A Great Train Robbery?

In a blog this past April we wrote about Pennsylvania’s efforts to get a piece of the money that would be recirculating due to the rejection of a rail project in Florida. Pennsylvania wanted to use the money to (yet again) improve the speed of travel between Harrisburg and Philadelphia. In early May the state got $40 million to dedicate to that corridor.

So what of the western half of the state? A PENNDOT study said "increasing service from Harrisburg to Pittsburgh is a logical progression to create a successful corridor linking most of Pennsylvania". But don’t look for travel time to be anything remotely like the connection in the eastern part of the state: right now a five hour trip from Pittsburgh to Harrisburg would be reduced to a four hour trip, and even that won’t happen in one fell swoop, but rather incrementally. One consultant at a meeting on Monday discussing the idea said "the likelihood of reaching 110 mph in this corridor is unlikely at this point…what we’re really talking about is higher-speed rail."

And again, it won’t be a far stretch to imagine that there will be recurring requests for money to make the "somewhat faster" connection happen.

For Lease or Sale: Parking Garages

No, this is not an advertisement from the City of Pittsburgh, who spent much of 2010 debating a long-term lease of Public Parking Authority assets to solve its pension woes. Instead, it is a recommendation made by the Act 47 coordinator for the state’s capital city, Harrisburg, which faces a significant debt burden due largely due to its involvement with a trash incinerator. Annual debt service is $18 million a year and there is $220 million outstanding on the facility.

Avoiding a Chapter 9 bankruptcy filing, according to the Recovery Plan, requires the patience of the parties the City owes money to, a consensual debt solution, and a reopening of the three labor contracts the City has.

With a structural operating deficit 19 jobs are slated for elimination and the only way out of the debt problem is to sell the incinerator and sell or lease the assets of the Harrisburg Parking Authority. We wrote in a blog last October about a plan for Harrisburg that would have involved issuing new debt to help the City with its incinerator issue. Now it appears the 8,300 plus spaces and possibly 1,200 metered spots could go up for sale or lease. That’s about half the spaces that would have been involved in a Pittsburgh lease proposal. Harrisburg also has a revenue sharing arrangement with its Parking Authority akin to the one here in Pittsburgh, with the HPA transferring anywhere from $3.5 million to $4.0 million per year to the City in the past few years.

Time to Repeal Prevailing Wage Law

Many, perhaps most, Pennsylvania school districts are facing a financial crunch.  With taxpayers already stretched to the limit and Harrisburg contemplating large cuts to K-12 education spending, districts must watch every penny. One way the Legislature can help offset the budget cuts and assist school districts would be to repeal the prevailing wage requirement for school construction and renovation. 

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No Magic Bullets for Harrisburg

That’s the word from the team that is preparing the Act 47 recovery plan for the state’s capital city. Harrisburg was declared financially distressed in December of 2010, much of the City’s problem linked to its interrelationship with a trash incinerator and the massive amount of debt piled up from that facility.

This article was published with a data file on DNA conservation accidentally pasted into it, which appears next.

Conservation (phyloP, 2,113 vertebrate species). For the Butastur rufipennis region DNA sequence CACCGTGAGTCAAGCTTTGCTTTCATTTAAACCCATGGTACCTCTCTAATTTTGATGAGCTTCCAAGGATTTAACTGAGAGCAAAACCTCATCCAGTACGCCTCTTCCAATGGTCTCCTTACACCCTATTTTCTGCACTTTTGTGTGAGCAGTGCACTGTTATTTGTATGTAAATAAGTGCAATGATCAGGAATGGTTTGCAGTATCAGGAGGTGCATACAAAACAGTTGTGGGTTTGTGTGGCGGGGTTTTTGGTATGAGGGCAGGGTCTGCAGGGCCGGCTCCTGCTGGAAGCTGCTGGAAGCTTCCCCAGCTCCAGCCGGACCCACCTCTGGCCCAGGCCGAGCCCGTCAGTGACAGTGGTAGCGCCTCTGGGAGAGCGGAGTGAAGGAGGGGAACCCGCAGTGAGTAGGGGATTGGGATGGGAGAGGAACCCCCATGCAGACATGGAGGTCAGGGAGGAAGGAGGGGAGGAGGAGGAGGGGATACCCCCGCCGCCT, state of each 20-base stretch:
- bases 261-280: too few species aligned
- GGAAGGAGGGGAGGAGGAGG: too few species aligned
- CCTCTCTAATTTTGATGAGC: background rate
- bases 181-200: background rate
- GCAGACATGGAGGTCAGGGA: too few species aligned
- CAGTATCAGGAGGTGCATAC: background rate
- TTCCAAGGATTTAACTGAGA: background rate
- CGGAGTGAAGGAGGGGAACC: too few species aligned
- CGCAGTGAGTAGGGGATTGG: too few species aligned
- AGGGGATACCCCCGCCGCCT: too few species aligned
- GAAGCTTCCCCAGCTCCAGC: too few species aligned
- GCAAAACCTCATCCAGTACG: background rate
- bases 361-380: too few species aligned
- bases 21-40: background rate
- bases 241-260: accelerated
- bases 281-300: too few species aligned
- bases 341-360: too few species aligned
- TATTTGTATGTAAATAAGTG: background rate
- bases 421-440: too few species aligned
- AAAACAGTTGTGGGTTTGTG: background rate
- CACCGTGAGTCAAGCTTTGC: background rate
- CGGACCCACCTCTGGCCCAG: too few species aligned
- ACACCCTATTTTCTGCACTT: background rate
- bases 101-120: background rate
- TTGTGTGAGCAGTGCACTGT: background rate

Don’t forget, however, that the former Governor also said that there was no Santa Claus riding in to aid the City, and soon after did exactly that by delivering millions of dollars so the City would not miss a bond payment.

Ironically, one of the tools that usually comes with a financial distress plan-viewed as a magic bullet or perhaps a trump card by many-may be unavailable to Harrisburg. The statute allows an Act 47 municipality to petition the courts for an increase in its earned income tax so that non-residents that work in the municipality would pay a "commuter tax". However, the director of the Governor’s Center for Local Government Services noted "…the big problem with that for Harrisburg is that so many of the city’sneighboring municipalities raised their own wage taxes several years ago to eliminate the archaic occupation assessment tax".

Under state law a non-resident would only be subject for the difference between the earned income tax in his own home municipality and the place where the earned income tax is higher. It is a complication we pointed out in 2003 for Pittsburgh prior to its entrance into Act 47 given the presence of home rule communities that could raise their wage taxes.

According to the newspaper report there is even a suggestion of a countywide local option sales tax, which would presumably make Dauphin County the third such county in Pennsylvania to have a higher sales tax rate than the rest of the state. That would be quite a stretch if County officials had to approve the tax if the revenues were going to flow disproportionately to the City of Harrisburg. It would also require a separate state law since Act 47 only mentions property and wage taxes. In that case Harrisburg’s tax plan would be similar to Pittsburgh’s where separate state laws like Act 222 (which created the payroll tax and allowed the Local Services Tax to increase) and Act 187 (which reformed the wage tax sharing between the City and the Pittsburgh Schools) defined the tax structure.

Op-Ed Misfires on Commuter Tax

A recent opinion piece in the Harrisburg Patriot News states "Harrisburg needs to have financial options to raise revenue. One of those options, despite the renewed opposition by some elected officials, is a commuter tax…If a modest commuter tax is part of a broader and comprehensive plan to finally get the city on the mend, then our local representatives should be out making the case for it…"